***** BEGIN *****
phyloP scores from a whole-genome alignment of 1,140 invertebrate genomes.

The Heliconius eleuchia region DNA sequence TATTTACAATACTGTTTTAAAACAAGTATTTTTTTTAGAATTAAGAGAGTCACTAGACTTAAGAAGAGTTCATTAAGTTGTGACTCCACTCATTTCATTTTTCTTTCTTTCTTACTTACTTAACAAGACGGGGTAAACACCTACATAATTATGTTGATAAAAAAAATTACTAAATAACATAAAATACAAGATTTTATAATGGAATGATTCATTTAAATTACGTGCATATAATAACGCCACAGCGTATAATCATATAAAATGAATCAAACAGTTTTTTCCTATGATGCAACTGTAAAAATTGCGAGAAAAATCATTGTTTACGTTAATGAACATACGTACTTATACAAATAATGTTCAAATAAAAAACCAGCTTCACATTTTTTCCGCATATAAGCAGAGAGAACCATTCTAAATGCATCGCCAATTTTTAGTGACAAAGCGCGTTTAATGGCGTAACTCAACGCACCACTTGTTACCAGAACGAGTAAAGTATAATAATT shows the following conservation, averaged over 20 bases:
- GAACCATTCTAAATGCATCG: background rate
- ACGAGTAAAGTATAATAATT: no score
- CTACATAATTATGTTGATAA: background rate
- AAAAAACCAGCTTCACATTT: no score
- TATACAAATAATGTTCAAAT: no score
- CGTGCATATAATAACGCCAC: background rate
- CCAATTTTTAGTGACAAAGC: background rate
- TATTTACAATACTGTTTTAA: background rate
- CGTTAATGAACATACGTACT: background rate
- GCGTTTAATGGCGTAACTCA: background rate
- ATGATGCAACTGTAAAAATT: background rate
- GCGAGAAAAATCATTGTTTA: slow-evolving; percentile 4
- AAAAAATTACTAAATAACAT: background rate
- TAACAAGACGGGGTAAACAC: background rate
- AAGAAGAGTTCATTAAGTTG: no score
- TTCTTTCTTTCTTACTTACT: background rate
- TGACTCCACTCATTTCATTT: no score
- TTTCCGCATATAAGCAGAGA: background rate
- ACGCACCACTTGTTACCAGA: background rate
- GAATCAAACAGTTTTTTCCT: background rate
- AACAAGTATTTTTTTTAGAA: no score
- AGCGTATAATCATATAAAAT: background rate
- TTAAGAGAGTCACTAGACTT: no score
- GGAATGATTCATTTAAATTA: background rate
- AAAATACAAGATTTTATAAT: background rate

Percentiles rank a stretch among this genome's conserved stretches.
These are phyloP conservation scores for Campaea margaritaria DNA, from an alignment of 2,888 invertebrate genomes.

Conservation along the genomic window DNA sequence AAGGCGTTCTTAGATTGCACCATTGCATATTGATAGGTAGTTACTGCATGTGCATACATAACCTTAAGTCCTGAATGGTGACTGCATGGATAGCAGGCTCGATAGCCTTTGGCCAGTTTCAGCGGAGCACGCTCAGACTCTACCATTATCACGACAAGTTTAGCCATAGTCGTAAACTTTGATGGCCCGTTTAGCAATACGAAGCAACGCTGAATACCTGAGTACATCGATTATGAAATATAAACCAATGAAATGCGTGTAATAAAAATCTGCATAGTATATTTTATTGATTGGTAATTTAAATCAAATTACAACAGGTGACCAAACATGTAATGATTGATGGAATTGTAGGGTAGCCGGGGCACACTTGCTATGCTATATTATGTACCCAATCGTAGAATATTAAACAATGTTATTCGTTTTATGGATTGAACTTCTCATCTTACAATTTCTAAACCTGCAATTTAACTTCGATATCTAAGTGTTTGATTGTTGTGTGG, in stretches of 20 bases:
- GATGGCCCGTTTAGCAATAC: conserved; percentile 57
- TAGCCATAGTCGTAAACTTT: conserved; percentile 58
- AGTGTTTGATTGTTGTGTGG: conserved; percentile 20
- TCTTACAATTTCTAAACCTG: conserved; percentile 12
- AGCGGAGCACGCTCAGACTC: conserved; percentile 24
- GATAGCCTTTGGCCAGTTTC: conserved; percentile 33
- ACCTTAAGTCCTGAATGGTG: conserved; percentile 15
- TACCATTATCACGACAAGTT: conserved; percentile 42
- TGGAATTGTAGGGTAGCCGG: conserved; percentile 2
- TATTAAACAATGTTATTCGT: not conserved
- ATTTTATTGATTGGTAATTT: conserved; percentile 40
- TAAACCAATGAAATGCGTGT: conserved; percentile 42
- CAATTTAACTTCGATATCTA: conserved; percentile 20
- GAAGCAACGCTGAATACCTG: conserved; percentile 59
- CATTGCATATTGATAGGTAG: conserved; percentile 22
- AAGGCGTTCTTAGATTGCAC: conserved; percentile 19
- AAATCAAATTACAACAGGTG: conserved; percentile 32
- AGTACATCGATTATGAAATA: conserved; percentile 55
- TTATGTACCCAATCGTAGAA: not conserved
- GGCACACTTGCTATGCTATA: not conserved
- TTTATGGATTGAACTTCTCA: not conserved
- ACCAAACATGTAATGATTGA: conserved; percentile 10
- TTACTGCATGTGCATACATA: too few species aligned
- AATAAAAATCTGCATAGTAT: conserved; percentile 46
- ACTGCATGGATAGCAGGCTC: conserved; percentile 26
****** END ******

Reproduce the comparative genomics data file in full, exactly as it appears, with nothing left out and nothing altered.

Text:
phyloP scores from a whole-genome alignment of 1,140 invertebrate genomes.

The Heliconius eleuchia region DNA sequence TATTTACAATACTGTTTTAAAACAAGTATTTTTTTTAGAATTAAGAGAGTCACTAGACTTAAGAAGAGTTCATTAAGTTGTGACTCCACTCATTTCATTTTTCTTTCTTTCTTACTTACTTAACAAGACGGGGTAAACACCTACATAATTATGTTGATAAAAAAAATTACTAAATAACATAAAATACAAGATTTTATAATGGAATGATTCATTTAAATTACGTGCATATAATAACGCCACAGCGTATAATCATATAAAATGAATCAAACAGTTTTTTCCTATGATGCAACTGTAAAAATTGCGAGAAAAATCATTGTTTACGTTAATGAACATACGTACTTATACAAATAATGTTCAAATAAAAAACCAGCTTCACATTTTTTCCGCATATAAGCAGAGAGAACCATTCTAAATGCATCGCCAATTTTTAGTGACAAAGCGCGTTTAATGGCGTAACTCAACGCACCACTTGTTACCAGAACGAGTAAAGTATAATAATT shows the following conservation, averaged over 20 bases:
- GAACCATTCTAAATGCATCG: background rate
- ACGAGTAAAGTATAATAATT: no score
- CTACATAATTATGTTGATAA: background rate
- AAAAAACCAGCTTCACATTT: no score
- TATACAAATAATGTTCAAAT: no score
- CGTGCATATAATAACGCCAC: background rate
- CCAATTTTTAGTGACAAAGC: background rate
- TATTTACAATACTGTTTTAA: background rate
- CGTTAATGAACATACGTACT: background rate
- GCGTTTAATGGCGTAACTCA: background rate
- ATGATGCAACTGTAAAAATT: background rate
- GCGAGAAAAATCATTGTTTA: slow-evolving; percentile 4
- AAAAAATTACTAAATAACAT: background rate
- TAACAAGACGGGGTAAACAC: background rate
- AAGAAGAGTTCATTAAGTTG: no score
- TTCTTTCTTTCTTACTTACT: background rate
- TGACTCCACTCATTTCATTT: no score
- TTTCCGCATATAAGCAGAGA: background rate
- ACGCACCACTTGTTACCAGA: background rate
- GAATCAAACAGTTTTTTCCT: background rate
- AACAAGTATTTTTTTTAGAA: no score
- AGCGTATAATCATATAAAAT: background rate
- TTAAGAGAGTCACTAGACTT: no score
- GGAATGATTCATTTAAATTA: background rate
- AAAATACAAGATTTTATAAT: background rate

Percentiles rank a stretch among this genome's conserved stretches.
These are phyloP conservation scores for Campaea margaritaria DNA, from an alignment of 2,888 invertebrate genomes.

Conservation along the genomic window DNA sequence AAGGCGTTCTTAGATTGCACCATTGCATATTGATAGGTAGTTACTGCATGTGCATACATAACCTTAAGTCCTGAATGGTGACTGCATGGATAGCAGGCTCGATAGCCTTTGGCCAGTTTCAGCGGAGCACGCTCAGACTCTACCATTATCACGACAAGTTTAGCCATAGTCGTAAACTTTGATGGCCCGTTTAGCAATACGAAGCAACGCTGAATACCTGAGTACATCGATTATGAAATATAAACCAATGAAATGCGTGTAATAAAAATCTGCATAGTATATTTTATTGATTGGTAATTTAAATCAAATTACAACAGGTGACCAAACATGTAATGATTGATGGAATTGTAGGGTAGCCGGGGCACACTTGCTATGCTATATTATGTACCCAATCGTAGAATATTAAACAATGTTATTCGTTTTATGGATTGAACTTCTCATCTTACAATTTCTAAACCTGCAATTTAACTTCGATATCTAAGTGTTTGATTGTTGTGTGG, in stretches of 20 bases:
- GATGGCCCGTTTAGCAATAC: conserved; percentile 57
- TAGCCATAGTCGTAAACTTT: conserved; percentile 58
- AGTGTTTGATTGTTGTGTGG: conserved; percentile 20
- TCTTACAATTTCTAAACCTG: conserved; percentile 12
- AGCGGAGCACGCTCAGACTC: conserved; percentile 24
- GATAGCCTTTGGCCAGTTTC: conserved; percentile 33
- ACCTTAAGTCCTGAATGGTG: conserved; percentile 15
- TACCATTATCACGACAAGTT: conserved; percentile 42
- TGGAATTGTAGGGTAGCCGG: conserved; percentile 2
- TATTAAACAATGTTATTCGT: not conserved
- ATTTTATTGATTGGTAATTT: conserved; percentile 40
- TAAACCAATGAAATGCGTGT: conserved; percentile 42
- CAATTTAACTTCGATATCTA: conserved; percentile 20
- GAAGCAACGCTGAATACCTG: conserved; percentile 59
- CATTGCATATTGATAGGTAG: conserved; percentile 22
- AAGGCGTTCTTAGATTGCAC: conserved; percentile 19
- AAATCAAATTACAACAGGTG: conserved; percentile 32
- AGTACATCGATTATGAAATA: conserved; percentile 55
- TTATGTACCCAATCGTAGAA: not conserved
- GGCACACTTGCTATGCTATA: not conserved
- TTTATGGATTGAACTTCTCA: not conserved
- ACCAAACATGTAATGATTGA: conserved; percentile 10
- TTACTGCATGTGCATACATA: too few species aligned
- AATAAAAATCTGCATAGTAT: conserved; percentile 46
- ACTGCATGGATAGCAGGCTC: conserved; percentile 26